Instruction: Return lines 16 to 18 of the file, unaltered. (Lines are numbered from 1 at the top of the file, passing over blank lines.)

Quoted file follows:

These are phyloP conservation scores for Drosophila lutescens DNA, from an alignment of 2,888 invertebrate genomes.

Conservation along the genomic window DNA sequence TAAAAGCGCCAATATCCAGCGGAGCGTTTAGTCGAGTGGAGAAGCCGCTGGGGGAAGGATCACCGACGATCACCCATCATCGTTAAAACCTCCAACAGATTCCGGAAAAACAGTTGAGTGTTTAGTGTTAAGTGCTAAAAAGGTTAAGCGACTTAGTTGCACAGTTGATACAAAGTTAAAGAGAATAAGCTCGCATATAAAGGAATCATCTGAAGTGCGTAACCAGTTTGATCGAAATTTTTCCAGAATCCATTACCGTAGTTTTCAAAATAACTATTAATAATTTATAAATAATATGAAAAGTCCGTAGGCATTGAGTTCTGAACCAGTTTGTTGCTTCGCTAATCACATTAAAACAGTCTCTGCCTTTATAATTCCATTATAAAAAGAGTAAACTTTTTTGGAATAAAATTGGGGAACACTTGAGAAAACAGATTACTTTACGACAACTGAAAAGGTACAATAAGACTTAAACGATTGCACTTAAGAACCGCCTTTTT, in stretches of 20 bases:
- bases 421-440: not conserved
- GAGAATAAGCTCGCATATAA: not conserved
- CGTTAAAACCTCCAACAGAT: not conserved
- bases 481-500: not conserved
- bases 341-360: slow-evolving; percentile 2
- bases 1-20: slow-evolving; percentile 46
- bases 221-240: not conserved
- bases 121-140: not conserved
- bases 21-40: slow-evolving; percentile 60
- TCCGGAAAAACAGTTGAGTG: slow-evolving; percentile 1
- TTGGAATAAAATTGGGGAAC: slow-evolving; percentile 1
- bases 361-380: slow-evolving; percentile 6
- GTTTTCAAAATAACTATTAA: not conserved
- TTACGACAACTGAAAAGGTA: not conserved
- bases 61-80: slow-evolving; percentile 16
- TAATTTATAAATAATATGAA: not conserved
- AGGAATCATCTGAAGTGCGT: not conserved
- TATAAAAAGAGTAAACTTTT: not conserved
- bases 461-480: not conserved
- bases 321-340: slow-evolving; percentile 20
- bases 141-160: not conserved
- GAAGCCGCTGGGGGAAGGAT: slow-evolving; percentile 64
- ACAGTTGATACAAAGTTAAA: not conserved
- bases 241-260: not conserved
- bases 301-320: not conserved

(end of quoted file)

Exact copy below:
- TTACGACAACTGAAAAGGTA: not conserved
- bases 61-80: slow-evolving; percentile 16
- TAATTTATAAATAATATGAA: not conserved